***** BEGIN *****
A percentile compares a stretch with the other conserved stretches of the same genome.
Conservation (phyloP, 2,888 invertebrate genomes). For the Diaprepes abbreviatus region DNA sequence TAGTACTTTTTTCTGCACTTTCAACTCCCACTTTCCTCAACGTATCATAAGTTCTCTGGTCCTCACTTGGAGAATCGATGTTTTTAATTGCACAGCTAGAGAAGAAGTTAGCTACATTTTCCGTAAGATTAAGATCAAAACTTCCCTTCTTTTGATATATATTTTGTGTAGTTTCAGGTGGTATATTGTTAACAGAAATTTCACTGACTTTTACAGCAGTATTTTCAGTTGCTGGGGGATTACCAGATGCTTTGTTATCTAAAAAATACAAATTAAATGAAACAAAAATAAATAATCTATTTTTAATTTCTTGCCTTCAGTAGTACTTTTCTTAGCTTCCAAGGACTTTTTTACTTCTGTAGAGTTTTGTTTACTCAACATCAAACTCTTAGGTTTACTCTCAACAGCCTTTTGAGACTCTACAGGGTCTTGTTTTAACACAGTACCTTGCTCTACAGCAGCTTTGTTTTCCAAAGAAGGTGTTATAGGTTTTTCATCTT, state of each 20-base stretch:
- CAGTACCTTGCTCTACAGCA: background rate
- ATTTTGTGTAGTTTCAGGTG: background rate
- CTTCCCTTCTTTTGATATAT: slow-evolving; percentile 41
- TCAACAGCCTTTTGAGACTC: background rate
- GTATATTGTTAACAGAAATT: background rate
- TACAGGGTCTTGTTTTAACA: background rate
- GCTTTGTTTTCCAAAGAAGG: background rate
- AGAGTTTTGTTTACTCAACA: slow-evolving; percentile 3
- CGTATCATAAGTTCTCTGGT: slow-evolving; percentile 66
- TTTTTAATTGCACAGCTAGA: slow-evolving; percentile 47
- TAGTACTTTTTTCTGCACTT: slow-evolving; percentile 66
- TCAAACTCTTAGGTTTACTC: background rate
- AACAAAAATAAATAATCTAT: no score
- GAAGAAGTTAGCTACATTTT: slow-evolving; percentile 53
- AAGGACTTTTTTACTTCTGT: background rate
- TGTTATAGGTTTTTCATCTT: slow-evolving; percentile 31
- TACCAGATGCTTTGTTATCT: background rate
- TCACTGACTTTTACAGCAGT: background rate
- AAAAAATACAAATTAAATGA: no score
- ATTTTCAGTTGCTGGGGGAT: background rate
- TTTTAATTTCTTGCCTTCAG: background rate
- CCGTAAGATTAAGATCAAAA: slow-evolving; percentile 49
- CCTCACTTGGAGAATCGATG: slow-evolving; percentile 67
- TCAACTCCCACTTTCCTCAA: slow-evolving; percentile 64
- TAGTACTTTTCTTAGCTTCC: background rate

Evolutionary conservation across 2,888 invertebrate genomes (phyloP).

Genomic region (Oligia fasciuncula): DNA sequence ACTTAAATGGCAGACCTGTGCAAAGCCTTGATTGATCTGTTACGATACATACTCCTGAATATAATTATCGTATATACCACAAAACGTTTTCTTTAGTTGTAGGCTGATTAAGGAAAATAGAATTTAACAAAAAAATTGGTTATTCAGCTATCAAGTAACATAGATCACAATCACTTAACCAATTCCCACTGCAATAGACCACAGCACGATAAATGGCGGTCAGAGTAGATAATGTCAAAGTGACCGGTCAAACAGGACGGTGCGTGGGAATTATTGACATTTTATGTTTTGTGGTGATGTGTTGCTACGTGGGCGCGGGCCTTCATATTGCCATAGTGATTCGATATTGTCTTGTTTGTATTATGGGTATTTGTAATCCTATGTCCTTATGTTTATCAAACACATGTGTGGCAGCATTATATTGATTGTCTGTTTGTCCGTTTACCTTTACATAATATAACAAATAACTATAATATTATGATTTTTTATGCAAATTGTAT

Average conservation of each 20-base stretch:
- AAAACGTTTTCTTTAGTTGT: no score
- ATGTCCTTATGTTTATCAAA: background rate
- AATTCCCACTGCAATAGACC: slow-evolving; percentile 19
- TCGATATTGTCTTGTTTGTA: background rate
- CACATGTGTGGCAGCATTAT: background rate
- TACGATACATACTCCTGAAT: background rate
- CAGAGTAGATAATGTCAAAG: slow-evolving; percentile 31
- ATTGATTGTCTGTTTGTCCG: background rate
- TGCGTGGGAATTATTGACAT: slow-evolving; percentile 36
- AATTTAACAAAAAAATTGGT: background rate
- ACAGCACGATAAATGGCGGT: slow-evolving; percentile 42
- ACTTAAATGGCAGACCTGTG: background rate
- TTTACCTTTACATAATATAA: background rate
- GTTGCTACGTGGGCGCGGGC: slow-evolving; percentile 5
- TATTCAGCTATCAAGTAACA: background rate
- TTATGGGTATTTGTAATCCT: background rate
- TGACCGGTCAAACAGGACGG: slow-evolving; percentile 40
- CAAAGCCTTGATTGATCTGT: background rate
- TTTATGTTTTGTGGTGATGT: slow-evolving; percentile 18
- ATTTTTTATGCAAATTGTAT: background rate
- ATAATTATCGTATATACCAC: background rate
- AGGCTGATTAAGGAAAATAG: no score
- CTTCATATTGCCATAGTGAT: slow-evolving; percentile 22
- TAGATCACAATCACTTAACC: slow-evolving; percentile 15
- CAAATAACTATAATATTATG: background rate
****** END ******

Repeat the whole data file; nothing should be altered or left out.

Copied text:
A percentile compares a stretch with the other conserved stretches of the same genome.
Conservation (phyloP, 2,888 invertebrate genomes). For the Diaprepes abbreviatus region DNA sequence TAGTACTTTTTTCTGCACTTTCAACTCCCACTTTCCTCAACGTATCATAAGTTCTCTGGTCCTCACTTGGAGAATCGATGTTTTTAATTGCACAGCTAGAGAAGAAGTTAGCTACATTTTCCGTAAGATTAAGATCAAAACTTCCCTTCTTTTGATATATATTTTGTGTAGTTTCAGGTGGTATATTGTTAACAGAAATTTCACTGACTTTTACAGCAGTATTTTCAGTTGCTGGGGGATTACCAGATGCTTTGTTATCTAAAAAATACAAATTAAATGAAACAAAAATAAATAATCTATTTTTAATTTCTTGCCTTCAGTAGTACTTTTCTTAGCTTCCAAGGACTTTTTTACTTCTGTAGAGTTTTGTTTACTCAACATCAAACTCTTAGGTTTACTCTCAACAGCCTTTTGAGACTCTACAGGGTCTTGTTTTAACACAGTACCTTGCTCTACAGCAGCTTTGTTTTCCAAAGAAGGTGTTATAGGTTTTTCATCTT, state of each 20-base stretch:
- CAGTACCTTGCTCTACAGCA: background rate
- ATTTTGTGTAGTTTCAGGTG: background rate
- CTTCCCTTCTTTTGATATAT: slow-evolving; percentile 41
- TCAACAGCCTTTTGAGACTC: background rate
- GTATATTGTTAACAGAAATT: background rate
- TACAGGGTCTTGTTTTAACA: background rate
- GCTTTGTTTTCCAAAGAAGG: background rate
- AGAGTTTTGTTTACTCAACA: slow-evolving; percentile 3
- CGTATCATAAGTTCTCTGGT: slow-evolving; percentile 66
- TTTTTAATTGCACAGCTAGA: slow-evolving; percentile 47
- TAGTACTTTTTTCTGCACTT: slow-evolving; percentile 66
- TCAAACTCTTAGGTTTACTC: background rate
- AACAAAAATAAATAATCTAT: no score
- GAAGAAGTTAGCTACATTTT: slow-evolving; percentile 53
- AAGGACTTTTTTACTTCTGT: background rate
- TGTTATAGGTTTTTCATCTT: slow-evolving; percentile 31
- TACCAGATGCTTTGTTATCT: background rate
- TCACTGACTTTTACAGCAGT: background rate
- AAAAAATACAAATTAAATGA: no score
- ATTTTCAGTTGCTGGGGGAT: background rate
- TTTTAATTTCTTGCCTTCAG: background rate
- CCGTAAGATTAAGATCAAAA: slow-evolving; percentile 49
- CCTCACTTGGAGAATCGATG: slow-evolving; percentile 67
- TCAACTCCCACTTTCCTCAA: slow-evolving; percentile 64
- TAGTACTTTTCTTAGCTTCC: background rate

Evolutionary conservation across 2,888 invertebrate genomes (phyloP).

Genomic region (Oligia fasciuncula): DNA sequence ACTTAAATGGCAGACCTGTGCAAAGCCTTGATTGATCTGTTACGATACATACTCCTGAATATAATTATCGTATATACCACAAAACGTTTTCTTTAGTTGTAGGCTGATTAAGGAAAATAGAATTTAACAAAAAAATTGGTTATTCAGCTATCAAGTAACATAGATCACAATCACTTAACCAATTCCCACTGCAATAGACCACAGCACGATAAATGGCGGTCAGAGTAGATAATGTCAAAGTGACCGGTCAAACAGGACGGTGCGTGGGAATTATTGACATTTTATGTTTTGTGGTGATGTGTTGCTACGTGGGCGCGGGCCTTCATATTGCCATAGTGATTCGATATTGTCTTGTTTGTATTATGGGTATTTGTAATCCTATGTCCTTATGTTTATCAAACACATGTGTGGCAGCATTATATTGATTGTCTGTTTGTCCGTTTACCTTTACATAATATAACAAATAACTATAATATTATGATTTTTTATGCAAATTGTAT

Average conservation of each 20-base stretch:
- AAAACGTTTTCTTTAGTTGT: no score
- ATGTCCTTATGTTTATCAAA: background rate
- AATTCCCACTGCAATAGACC: slow-evolving; percentile 19
- TCGATATTGTCTTGTTTGTA: background rate
- CACATGTGTGGCAGCATTAT: background rate
- TACGATACATACTCCTGAAT: background rate
- CAGAGTAGATAATGTCAAAG: slow-evolving; percentile 31
- ATTGATTGTCTGTTTGTCCG: background rate
- TGCGTGGGAATTATTGACAT: slow-evolving; percentile 36
- AATTTAACAAAAAAATTGGT: background rate
- ACAGCACGATAAATGGCGGT: slow-evolving; percentile 42
- ACTTAAATGGCAGACCTGTG: background rate
- TTTACCTTTACATAATATAA: background rate
- GTTGCTACGTGGGCGCGGGC: slow-evolving; percentile 5
- TATTCAGCTATCAAGTAACA: background rate
- TTATGGGTATTTGTAATCCT: background rate
- TGACCGGTCAAACAGGACGG: slow-evolving; percentile 40
- CAAAGCCTTGATTGATCTGT: background rate
- TTTATGTTTTGTGGTGATGT: slow-evolving; percentile 18
- ATTTTTTATGCAAATTGTAT: background rate
- ATAATTATCGTATATACCAC: background rate
- AGGCTGATTAAGGAAAATAG: no score
- CTTCATATTGCCATAGTGAT: slow-evolving; percentile 22
- TAGATCACAATCACTTAACC: slow-evolving; percentile 15
- CAAATAACTATAATATTATG: background rate